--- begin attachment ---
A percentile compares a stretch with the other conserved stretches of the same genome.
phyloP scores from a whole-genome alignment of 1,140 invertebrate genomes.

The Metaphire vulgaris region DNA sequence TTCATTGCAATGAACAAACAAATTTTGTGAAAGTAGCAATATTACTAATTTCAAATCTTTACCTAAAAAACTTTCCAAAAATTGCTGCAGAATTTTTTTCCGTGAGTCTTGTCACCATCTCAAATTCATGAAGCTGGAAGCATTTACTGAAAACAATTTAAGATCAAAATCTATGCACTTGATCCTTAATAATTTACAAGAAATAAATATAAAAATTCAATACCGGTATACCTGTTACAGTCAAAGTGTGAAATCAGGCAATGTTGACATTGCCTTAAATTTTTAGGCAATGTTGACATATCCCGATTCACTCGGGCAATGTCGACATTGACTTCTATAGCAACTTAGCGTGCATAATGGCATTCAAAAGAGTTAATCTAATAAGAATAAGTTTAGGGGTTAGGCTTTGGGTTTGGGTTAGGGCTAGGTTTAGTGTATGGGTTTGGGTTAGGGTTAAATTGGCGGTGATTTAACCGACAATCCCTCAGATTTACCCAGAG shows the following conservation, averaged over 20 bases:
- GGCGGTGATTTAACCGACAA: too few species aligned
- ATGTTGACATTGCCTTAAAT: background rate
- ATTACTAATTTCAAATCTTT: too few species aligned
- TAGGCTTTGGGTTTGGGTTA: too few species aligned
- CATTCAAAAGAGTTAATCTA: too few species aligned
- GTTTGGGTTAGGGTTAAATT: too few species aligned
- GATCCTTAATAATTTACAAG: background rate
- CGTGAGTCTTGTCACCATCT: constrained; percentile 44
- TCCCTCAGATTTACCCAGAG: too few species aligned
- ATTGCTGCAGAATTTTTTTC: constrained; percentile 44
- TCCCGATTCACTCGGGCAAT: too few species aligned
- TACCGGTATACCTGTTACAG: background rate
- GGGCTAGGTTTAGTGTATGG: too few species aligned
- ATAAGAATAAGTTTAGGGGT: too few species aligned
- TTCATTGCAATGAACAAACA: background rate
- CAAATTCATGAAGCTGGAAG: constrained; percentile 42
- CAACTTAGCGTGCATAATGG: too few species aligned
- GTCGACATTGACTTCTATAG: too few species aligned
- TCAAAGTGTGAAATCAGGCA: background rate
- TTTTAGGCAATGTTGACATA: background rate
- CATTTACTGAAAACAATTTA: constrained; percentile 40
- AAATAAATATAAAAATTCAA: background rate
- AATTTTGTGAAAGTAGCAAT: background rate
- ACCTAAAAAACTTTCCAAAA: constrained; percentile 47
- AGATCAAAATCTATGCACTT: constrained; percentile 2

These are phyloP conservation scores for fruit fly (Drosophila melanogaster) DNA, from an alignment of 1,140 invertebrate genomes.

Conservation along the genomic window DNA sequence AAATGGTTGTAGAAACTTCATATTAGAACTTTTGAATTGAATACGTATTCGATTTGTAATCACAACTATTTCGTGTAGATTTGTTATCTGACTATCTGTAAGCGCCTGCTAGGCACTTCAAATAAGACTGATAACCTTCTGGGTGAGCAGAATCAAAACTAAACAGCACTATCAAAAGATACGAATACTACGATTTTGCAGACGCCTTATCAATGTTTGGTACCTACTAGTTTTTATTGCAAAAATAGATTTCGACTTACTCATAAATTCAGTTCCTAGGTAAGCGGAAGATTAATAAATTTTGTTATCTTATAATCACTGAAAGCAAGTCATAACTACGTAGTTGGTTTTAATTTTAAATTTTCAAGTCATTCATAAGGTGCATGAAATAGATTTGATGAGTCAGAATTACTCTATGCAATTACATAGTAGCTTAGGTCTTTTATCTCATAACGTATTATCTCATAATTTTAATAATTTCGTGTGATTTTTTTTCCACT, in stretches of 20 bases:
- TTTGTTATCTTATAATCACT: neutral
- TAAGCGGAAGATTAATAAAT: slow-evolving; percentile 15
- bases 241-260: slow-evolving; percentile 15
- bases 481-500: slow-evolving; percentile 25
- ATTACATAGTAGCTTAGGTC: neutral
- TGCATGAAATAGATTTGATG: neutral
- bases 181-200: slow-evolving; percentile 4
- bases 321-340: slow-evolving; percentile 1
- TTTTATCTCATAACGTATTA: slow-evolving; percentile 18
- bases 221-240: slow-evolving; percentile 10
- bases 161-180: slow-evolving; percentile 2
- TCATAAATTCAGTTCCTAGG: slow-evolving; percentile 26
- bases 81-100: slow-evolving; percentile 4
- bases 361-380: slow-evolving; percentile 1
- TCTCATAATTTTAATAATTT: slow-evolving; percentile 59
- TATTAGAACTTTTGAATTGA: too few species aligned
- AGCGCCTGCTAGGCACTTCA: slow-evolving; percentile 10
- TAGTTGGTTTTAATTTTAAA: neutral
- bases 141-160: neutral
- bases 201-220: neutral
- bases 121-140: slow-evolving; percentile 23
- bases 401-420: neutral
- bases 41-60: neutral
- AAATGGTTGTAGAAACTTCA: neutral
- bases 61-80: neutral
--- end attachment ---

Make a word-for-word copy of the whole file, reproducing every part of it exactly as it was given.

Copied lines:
A percentile compares a stretch with the other conserved stretches of the same genome.
phyloP scores from a whole-genome alignment of 1,140 invertebrate genomes.

The Metaphire vulgaris region DNA sequence TTCATTGCAATGAACAAACAAATTTTGTGAAAGTAGCAATATTACTAATTTCAAATCTTTACCTAAAAAACTTTCCAAAAATTGCTGCAGAATTTTTTTCCGTGAGTCTTGTCACCATCTCAAATTCATGAAGCTGGAAGCATTTACTGAAAACAATTTAAGATCAAAATCTATGCACTTGATCCTTAATAATTTACAAGAAATAAATATAAAAATTCAATACCGGTATACCTGTTACAGTCAAAGTGTGAAATCAGGCAATGTTGACATTGCCTTAAATTTTTAGGCAATGTTGACATATCCCGATTCACTCGGGCAATGTCGACATTGACTTCTATAGCAACTTAGCGTGCATAATGGCATTCAAAAGAGTTAATCTAATAAGAATAAGTTTAGGGGTTAGGCTTTGGGTTTGGGTTAGGGCTAGGTTTAGTGTATGGGTTTGGGTTAGGGTTAAATTGGCGGTGATTTAACCGACAATCCCTCAGATTTACCCAGAG shows the following conservation, averaged over 20 bases:
- GGCGGTGATTTAACCGACAA: too few species aligned
- ATGTTGACATTGCCTTAAAT: background rate
- ATTACTAATTTCAAATCTTT: too few species aligned
- TAGGCTTTGGGTTTGGGTTA: too few species aligned
- CATTCAAAAGAGTTAATCTA: too few species aligned
- GTTTGGGTTAGGGTTAAATT: too few species aligned
- GATCCTTAATAATTTACAAG: background rate
- CGTGAGTCTTGTCACCATCT: constrained; percentile 44
- TCCCTCAGATTTACCCAGAG: too few species aligned
- ATTGCTGCAGAATTTTTTTC: constrained; percentile 44
- TCCCGATTCACTCGGGCAAT: too few species aligned
- TACCGGTATACCTGTTACAG: background rate
- GGGCTAGGTTTAGTGTATGG: too few species aligned
- ATAAGAATAAGTTTAGGGGT: too few species aligned
- TTCATTGCAATGAACAAACA: background rate
- CAAATTCATGAAGCTGGAAG: constrained; percentile 42
- CAACTTAGCGTGCATAATGG: too few species aligned
- GTCGACATTGACTTCTATAG: too few species aligned
- TCAAAGTGTGAAATCAGGCA: background rate
- TTTTAGGCAATGTTGACATA: background rate
- CATTTACTGAAAACAATTTA: constrained; percentile 40
- AAATAAATATAAAAATTCAA: background rate
- AATTTTGTGAAAGTAGCAAT: background rate
- ACCTAAAAAACTTTCCAAAA: constrained; percentile 47
- AGATCAAAATCTATGCACTT: constrained; percentile 2

These are phyloP conservation scores for fruit fly (Drosophila melanogaster) DNA, from an alignment of 1,140 invertebrate genomes.

Conservation along the genomic window DNA sequence AAATGGTTGTAGAAACTTCATATTAGAACTTTTGAATTGAATACGTATTCGATTTGTAATCACAACTATTTCGTGTAGATTTGTTATCTGACTATCTGTAAGCGCCTGCTAGGCACTTCAAATAAGACTGATAACCTTCTGGGTGAGCAGAATCAAAACTAAACAGCACTATCAAAAGATACGAATACTACGATTTTGCAGACGCCTTATCAATGTTTGGTACCTACTAGTTTTTATTGCAAAAATAGATTTCGACTTACTCATAAATTCAGTTCCTAGGTAAGCGGAAGATTAATAAATTTTGTTATCTTATAATCACTGAAAGCAAGTCATAACTACGTAGTTGGTTTTAATTTTAAATTTTCAAGTCATTCATAAGGTGCATGAAATAGATTTGATGAGTCAGAATTACTCTATGCAATTACATAGTAGCTTAGGTCTTTTATCTCATAACGTATTATCTCATAATTTTAATAATTTCGTGTGATTTTTTTTCCACT, in stretches of 20 bases:
- TTTGTTATCTTATAATCACT: neutral
- TAAGCGGAAGATTAATAAAT: slow-evolving; percentile 15
- bases 241-260: slow-evolving; percentile 15
- bases 481-500: slow-evolving; percentile 25
- ATTACATAGTAGCTTAGGTC: neutral
- TGCATGAAATAGATTTGATG: neutral
- bases 181-200: slow-evolving; percentile 4
- bases 321-340: slow-evolving; percentile 1
- TTTTATCTCATAACGTATTA: slow-evolving; percentile 18
- bases 221-240: slow-evolving; percentile 10
- bases 161-180: slow-evolving; percentile 2
- TCATAAATTCAGTTCCTAGG: slow-evolving; percentile 26
- bases 81-100: slow-evolving; percentile 4
- bases 361-380: slow-evolving; percentile 1
- TCTCATAATTTTAATAATTT: slow-evolving; percentile 59
- TATTAGAACTTTTGAATTGA: too few species aligned
- AGCGCCTGCTAGGCACTTCA: slow-evolving; percentile 10
- TAGTTGGTTTTAATTTTAAA: neutral
- bases 141-160: neutral
- bases 201-220: neutral
- bases 121-140: slow-evolving; percentile 23
- bases 401-420: neutral
- bases 41-60: neutral
- AAATGGTTGTAGAAACTTCA: neutral
- bases 61-80: neutral